Given the nature of this week and its quasi pseudo semi-holiday, today I offer a brief history of Valentine’s Day even though everyone knows Saint Valentine wore boxers. Ha ha! Just kidding. Actually, I mean ‘brief’ in terms of being ‘short,’ as in Robert Reich or the life span of a ‘no new taxes’ pledge.
If I may again quote Grammy award-winning artist Adele, “Rumor has it” that Valentine’s Day started from an ancient Roman festival called “Lupercalia,” which would be a great name for a German rock band (“Ich bin ein Gitarrist in Lupercalia”). Lupercalia was celebrated in mid-February but eventually died out since it was in direct competition with the Bing Crosby Clam Bake and the Sports Illustrated Swimsuit Issue. It is said that during Lupercalia the names of young Roman maidens were placed in a jar which were in turn drawn by young Roman men to create couples of chance, thus originating terms like ‘romance,’ ‘romantic,’ and ‘I have a headache.’
Unfortunately, much like a baseball steroids hearing, very little of what was just said is true. It turns out that Lupercalia has no connection to Valentine’s Day other than its coincidental Februarian locale.
Like many Western holidays hijacked by greeting card companies and retailers and manufacturers of green beer, Valentine’s Day is a caricature of a saintanic Christian celebration. It all started with the Roman emperor Claudius II, who was more or less the 24-hour news channel of his day in that he had a penchant for persecuting those who thought differently. Except Claudius would do extra-crazy things like nail them to stakes or cut off their heads or toss them into an arena with the Lions—the last of which doesn’t seem overly cruel until you realize that this was back 2000 years ago when the Lions had a winning record.
The legend is that Claudius, obviously never having seen an actual episode of “The Bachelor,” thought that bachelors made better soldiers because they were manlier, more virile, and more willing to fight. He therefore made the decision to prohibit marriages amongst the ranks, and thus prevented many rank marriages. A rabid right-wing Christian libertarian zealot priest named Valentine thought this was just one more example of stupidly intrusive government regulation. “Who does he think he is?” said Valentine, “Michael Bloomberg?”
So Valentine secretly performed marriage ceremonies in defiance to Claudius. When Valentine’s actions were discovered, he was sentenced to be beaten to death with clubs and to have his head cut off (those Roman emperors didn’t fool around). While in prison awaiting execution, the legend continues, Valentine fell in love with his jailer’s daughter and right before his murder, allegedly sent her a Hoops & Yoyo card signed, “from your Valentine.” It was on February 14th that Valentine was purportedly martyred (which, incidentally, would be a catchy name for a mid-size sedan, e.g., “the Dodge Martyr”).
Then, in 496 AD along came the gelatinously named Pope Gelasius (which is not a good name for a car at all, e.g., “the Ford Gelasius”). Gelasius traded Valentine to New Orleans where he became a Saint with his very own commemorative Christian feast and handsome lapel pin. (As an aside, Valentine was traded again in 1969 so his status as a Saint has since been rescinded.)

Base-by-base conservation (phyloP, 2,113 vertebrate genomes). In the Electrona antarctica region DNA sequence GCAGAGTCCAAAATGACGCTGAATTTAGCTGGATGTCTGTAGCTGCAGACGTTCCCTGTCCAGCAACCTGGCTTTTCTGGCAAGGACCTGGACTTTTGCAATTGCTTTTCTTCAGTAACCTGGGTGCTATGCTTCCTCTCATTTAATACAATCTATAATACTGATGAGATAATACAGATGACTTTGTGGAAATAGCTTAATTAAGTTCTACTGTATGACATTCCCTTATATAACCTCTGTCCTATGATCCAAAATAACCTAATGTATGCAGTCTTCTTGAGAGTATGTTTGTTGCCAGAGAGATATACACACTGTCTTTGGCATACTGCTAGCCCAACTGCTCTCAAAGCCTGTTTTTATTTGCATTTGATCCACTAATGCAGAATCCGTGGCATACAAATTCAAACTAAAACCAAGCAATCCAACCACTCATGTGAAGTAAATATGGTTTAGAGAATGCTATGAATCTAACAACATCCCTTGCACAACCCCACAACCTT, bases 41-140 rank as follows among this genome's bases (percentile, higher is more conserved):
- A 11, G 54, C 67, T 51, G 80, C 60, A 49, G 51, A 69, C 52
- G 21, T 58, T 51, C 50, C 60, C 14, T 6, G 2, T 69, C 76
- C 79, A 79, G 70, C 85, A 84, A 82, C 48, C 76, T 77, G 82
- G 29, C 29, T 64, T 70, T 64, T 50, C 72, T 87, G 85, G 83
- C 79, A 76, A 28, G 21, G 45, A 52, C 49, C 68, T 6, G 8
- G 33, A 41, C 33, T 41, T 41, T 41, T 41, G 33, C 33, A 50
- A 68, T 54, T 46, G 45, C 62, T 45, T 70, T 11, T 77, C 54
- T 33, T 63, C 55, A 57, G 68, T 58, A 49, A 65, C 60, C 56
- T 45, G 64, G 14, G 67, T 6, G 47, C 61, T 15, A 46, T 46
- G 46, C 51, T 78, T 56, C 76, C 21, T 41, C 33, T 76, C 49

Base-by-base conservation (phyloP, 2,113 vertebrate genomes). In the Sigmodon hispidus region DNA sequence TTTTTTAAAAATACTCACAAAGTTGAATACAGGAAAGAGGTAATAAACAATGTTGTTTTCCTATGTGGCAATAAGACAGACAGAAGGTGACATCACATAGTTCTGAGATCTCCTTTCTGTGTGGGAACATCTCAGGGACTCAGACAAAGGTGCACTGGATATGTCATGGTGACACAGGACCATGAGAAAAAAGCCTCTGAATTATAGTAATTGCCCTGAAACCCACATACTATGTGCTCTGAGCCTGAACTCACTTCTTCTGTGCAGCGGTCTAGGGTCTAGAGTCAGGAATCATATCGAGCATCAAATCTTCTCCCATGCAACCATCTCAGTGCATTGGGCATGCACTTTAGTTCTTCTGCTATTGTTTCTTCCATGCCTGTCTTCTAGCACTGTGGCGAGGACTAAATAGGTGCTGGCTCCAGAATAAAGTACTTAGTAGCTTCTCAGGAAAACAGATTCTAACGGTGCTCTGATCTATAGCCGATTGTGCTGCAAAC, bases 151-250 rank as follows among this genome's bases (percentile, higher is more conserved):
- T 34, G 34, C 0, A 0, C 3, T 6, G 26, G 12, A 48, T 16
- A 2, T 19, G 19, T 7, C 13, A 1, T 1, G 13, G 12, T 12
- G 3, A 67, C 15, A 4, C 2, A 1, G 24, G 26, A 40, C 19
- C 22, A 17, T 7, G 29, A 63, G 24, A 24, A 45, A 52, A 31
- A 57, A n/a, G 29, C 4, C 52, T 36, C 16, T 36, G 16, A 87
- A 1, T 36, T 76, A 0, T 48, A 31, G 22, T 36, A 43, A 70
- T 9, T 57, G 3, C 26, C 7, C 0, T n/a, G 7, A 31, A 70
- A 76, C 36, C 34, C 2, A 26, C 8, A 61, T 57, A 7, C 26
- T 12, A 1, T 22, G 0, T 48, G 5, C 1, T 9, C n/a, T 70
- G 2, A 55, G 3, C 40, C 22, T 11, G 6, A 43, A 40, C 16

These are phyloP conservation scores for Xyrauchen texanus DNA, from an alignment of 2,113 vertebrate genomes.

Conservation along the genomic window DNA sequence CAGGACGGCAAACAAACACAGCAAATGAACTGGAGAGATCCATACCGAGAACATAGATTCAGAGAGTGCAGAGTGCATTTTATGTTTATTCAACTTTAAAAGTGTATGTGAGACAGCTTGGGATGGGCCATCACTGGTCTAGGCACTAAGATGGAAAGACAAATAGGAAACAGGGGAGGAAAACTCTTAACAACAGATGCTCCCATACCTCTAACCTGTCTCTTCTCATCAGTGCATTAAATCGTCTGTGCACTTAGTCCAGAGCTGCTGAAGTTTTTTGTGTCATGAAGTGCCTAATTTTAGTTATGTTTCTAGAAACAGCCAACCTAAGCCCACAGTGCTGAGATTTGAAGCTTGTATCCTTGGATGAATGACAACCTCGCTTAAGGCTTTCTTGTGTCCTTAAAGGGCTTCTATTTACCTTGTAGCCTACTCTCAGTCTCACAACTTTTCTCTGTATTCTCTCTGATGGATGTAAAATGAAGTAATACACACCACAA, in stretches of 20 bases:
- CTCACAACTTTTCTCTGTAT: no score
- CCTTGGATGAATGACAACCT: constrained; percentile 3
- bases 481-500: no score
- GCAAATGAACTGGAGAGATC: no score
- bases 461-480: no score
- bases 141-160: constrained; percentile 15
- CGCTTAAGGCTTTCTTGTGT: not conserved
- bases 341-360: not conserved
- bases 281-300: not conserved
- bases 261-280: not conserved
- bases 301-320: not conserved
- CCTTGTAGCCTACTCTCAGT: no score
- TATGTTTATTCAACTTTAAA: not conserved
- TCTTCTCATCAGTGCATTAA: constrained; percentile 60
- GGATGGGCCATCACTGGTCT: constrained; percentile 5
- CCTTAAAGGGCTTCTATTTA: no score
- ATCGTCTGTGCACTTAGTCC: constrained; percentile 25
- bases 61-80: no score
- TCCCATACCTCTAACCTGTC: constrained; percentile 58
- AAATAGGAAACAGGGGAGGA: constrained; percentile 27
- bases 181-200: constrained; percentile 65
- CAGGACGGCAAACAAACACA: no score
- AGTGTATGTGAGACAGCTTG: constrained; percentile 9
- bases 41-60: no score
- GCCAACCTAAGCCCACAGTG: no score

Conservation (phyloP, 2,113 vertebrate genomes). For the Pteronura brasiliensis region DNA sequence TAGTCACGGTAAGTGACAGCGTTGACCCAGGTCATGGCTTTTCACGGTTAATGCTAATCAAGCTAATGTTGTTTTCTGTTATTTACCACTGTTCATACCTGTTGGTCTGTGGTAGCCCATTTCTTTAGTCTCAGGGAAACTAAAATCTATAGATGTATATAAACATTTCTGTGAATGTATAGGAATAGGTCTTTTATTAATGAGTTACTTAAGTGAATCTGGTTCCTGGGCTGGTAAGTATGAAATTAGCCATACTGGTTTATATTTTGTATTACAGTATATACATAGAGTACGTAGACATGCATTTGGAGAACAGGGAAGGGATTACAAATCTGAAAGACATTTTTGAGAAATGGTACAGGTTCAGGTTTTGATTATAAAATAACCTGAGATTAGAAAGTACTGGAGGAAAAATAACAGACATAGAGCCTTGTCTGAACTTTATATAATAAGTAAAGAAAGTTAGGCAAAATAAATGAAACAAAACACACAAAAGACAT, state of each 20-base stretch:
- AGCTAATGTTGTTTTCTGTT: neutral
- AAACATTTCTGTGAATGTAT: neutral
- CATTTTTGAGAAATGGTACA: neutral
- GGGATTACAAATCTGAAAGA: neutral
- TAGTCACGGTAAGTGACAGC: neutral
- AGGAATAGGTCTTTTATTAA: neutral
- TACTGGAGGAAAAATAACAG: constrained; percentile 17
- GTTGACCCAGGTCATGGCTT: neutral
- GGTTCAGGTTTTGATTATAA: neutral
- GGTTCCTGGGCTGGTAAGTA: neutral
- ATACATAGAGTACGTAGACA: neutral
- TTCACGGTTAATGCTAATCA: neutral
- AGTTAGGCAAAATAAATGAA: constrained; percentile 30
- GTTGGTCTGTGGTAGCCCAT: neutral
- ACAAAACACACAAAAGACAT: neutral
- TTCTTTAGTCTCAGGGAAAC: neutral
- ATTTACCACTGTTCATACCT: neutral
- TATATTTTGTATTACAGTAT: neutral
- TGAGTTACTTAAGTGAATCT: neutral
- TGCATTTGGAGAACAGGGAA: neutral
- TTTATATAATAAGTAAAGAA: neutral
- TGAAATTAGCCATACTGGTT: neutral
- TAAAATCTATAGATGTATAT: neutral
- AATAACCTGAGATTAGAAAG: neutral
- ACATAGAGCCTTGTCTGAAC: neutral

The romantic aspect of Valentine’s Day seems to not have blossomed until a thousand years later when Chaucer referred to it in one of his many perplexing poems written for the purpose of exasperating high-school students of the future. He wrote,
For this was on seynt Volantynys day
Whan euery bryd comyth there to chese his make
which provides a good example of what valentines looked like before the advent of spell-checker.
The earliest surviving paper valentine is a 15th-century Rondeau written by Charles, Duke of Orléans, to his wife while he was being held as a war prisoner in the Tower of London:
Je suis desja d’amour tanné
Ma tres doulce Valentinée…
Now I don’t speak French, but if I know anything about men, I think it can be roughly translated as, “Here’s a couple of bucks. Go get yourself something pretty. (burp) And make me a sandwich.”
It wasn’t long after this that poetry was foolishly thought to be an aphrodisiac, and the 1500s saw the composition of the first “Roses are red, Violets are blue” poem written by Edmund Spenser, aimed at wooing a fair maiden to his bed:
Roses are red…
Violets are blue.
Be my valentine…
Poems are hard.
Rhyming came later. As did Edmund’s success.
Mass production of paper valentine cards began in the 1850s and shortly after this the elementary school Valentine’s Day Party was invented, an event wherein valentines were distributed via brown paper lunch sacks self-decorated with lace doilies and effeminate colors (not that there’s anything wrong with that). This was the precursor to modern Socialism in that an equal number of valentine cards had to be given to everyone in the class, and to which the rich kids would ostentatiously attach a Life Savers Swirl sucker or a Tootsie Pop or, more often than not on my card, a Dum Dum.
Fast-forward to today and you’ll find that Valentine’s Day has evolved into little more than an excuse to have expensive candle-lit dinners, eat chocolate, then compose lame blog posts while sitting around in one’s briefs. Ha ha! Just kidding. I wear boxers too.